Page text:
Consultants’ skills and hair types

Consultants and trainees are not all the same.  They are at different levels of expertise.  While one consultant 10 years in the game can retighten nearly flawlessly, a new trainee might have trouble maintaining the grid and catching stray hairs.  This might be part of the issue with the woman you mentioned.

Also, you said that her locs were very thin.  It sounds like very thin locs were not best for her hair type.  Perhaps a thicker micro loc would have alleviated possible damage.  The root would naturally have been stronger with more hair.

She might also have a predisposition to thinning hair, with or without Sisterlocks.  Very fine hair, like my own, would not do well with extremely tiny locs.  Low density (which is the number of hairs per square inch) would not necessarily be best for a very thin loc.  In that case, there naturally would not be much hair in the first place to create the loc and give it a strong base.

A number of factors could have made her Sisterlocks the way they were.

What about your hair?

That’s what you really wanted to know!  Obviously, countless women have Sisterlocks and other forms of micro sized locs and grow a long, healthy head of hair.  An image search on Google proves lots of healthy lockers.  To achieve this, a woman would need:

  1. A skillful individual to maintain her hair.  That could be an official Sisterlocks consultant or trainee.  It could be the woman herself.  Many ladies go the DIY route and manage to care for micro locs successfully.  In your case since I assume you aren’t maintaining your own hair, you would want to make sure that you have a professional carefully guiding your hair through the locking stages. This person should be able to answer any and all of your questions about your hair and remedy any issues that occur along the way.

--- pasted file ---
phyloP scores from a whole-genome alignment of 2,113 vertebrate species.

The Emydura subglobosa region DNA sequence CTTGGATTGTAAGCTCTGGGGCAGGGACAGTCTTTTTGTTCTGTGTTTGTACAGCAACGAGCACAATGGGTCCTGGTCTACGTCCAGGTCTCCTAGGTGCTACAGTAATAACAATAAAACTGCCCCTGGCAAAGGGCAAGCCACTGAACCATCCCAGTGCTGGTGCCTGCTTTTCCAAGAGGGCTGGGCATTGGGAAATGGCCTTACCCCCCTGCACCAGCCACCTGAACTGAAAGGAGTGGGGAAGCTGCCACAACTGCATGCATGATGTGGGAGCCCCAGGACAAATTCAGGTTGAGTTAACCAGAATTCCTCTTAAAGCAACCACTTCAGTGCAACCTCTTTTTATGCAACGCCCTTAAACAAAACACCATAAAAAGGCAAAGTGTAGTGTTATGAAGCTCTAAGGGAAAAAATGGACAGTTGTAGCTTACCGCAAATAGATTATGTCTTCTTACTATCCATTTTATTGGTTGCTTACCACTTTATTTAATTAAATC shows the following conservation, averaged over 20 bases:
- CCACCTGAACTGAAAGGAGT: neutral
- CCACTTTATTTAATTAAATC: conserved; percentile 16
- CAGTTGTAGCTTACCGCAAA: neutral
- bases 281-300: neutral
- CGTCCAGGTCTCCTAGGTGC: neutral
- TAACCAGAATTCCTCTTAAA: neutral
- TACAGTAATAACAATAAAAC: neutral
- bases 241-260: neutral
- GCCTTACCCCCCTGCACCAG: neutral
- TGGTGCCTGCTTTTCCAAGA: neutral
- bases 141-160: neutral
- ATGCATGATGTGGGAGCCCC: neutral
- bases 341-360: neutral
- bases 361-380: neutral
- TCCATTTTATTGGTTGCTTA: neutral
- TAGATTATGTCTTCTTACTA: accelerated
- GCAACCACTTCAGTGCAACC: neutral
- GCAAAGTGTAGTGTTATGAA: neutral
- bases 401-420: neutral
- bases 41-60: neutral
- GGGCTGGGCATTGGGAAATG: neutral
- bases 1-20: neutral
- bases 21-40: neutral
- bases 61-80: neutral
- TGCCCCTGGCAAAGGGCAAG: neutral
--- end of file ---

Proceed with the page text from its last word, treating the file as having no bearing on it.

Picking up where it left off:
2. To avoid super tight and/or super frequent styling.  Especially in the baby stage, tight and frequent styling will slow the locking process.  Once you reach maturity, it still isn’t a good a idea to constantly pull your hair in the same, tight pony tail day after day.  The area of the locs that hits the pony tail holder will weaken.  I’m not saying to never style your hair.  I just finished styling my locs every day in February!  I believe it was Lonnice Brittenum Bonner who said to treat your locs like a fine piece of silk. Be gentle.
  3. To retighten on time.  I retighten my hair every 5 to 6 weeks.  Some do so every 4 weeks, while others wait 8 weeks.  Your hair will tell you when it’s time.  And when it needs to be done, get it done!  Waiting too long to retighten causes new growth to mesh together into a fro.  Pulling and stretching the hair back into the grid can cause hair loss, weaken locs and thin them out.  Regular retightenings will prevent this.

Sisterlocks can be a way to have a healthy head of natural hair.  But if they are not cared for properly, they can look a mess.